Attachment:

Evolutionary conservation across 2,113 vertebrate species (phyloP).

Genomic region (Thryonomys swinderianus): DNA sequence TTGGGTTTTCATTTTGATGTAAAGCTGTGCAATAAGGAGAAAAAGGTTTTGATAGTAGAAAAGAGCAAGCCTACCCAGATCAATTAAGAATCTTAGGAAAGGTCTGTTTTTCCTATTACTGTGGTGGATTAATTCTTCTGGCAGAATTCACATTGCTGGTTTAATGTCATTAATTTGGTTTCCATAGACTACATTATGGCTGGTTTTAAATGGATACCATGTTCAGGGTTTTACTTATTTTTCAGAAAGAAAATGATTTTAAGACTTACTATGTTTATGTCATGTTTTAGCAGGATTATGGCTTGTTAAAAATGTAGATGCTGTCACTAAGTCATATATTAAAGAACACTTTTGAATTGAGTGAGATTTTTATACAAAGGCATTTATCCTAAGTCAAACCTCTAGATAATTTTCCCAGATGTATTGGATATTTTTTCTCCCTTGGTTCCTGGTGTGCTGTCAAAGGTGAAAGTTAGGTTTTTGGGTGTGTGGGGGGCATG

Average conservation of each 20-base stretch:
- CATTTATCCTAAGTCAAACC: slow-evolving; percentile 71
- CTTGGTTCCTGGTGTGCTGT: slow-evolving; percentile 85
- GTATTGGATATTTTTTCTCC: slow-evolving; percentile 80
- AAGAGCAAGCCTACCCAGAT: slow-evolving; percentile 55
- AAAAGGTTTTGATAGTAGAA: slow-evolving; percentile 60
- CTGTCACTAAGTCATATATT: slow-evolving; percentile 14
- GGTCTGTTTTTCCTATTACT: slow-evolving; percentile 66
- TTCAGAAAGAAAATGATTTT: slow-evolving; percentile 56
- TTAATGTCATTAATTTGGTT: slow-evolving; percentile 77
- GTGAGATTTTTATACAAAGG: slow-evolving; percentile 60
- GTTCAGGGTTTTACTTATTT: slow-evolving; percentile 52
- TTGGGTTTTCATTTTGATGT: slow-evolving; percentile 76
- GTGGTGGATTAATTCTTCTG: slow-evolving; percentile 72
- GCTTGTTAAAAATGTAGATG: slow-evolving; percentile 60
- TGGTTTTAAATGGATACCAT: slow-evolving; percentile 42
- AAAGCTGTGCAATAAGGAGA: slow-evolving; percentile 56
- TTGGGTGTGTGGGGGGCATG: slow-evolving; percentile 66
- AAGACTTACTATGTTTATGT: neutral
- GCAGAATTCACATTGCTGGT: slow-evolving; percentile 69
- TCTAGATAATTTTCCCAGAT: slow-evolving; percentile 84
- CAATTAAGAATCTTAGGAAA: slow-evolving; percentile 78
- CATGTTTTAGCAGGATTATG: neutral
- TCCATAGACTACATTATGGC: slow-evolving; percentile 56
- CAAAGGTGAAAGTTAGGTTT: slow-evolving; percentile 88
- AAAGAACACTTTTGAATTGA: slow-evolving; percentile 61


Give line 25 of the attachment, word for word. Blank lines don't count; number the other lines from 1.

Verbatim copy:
- CATGTTTTAGCAGGATTATG: neutral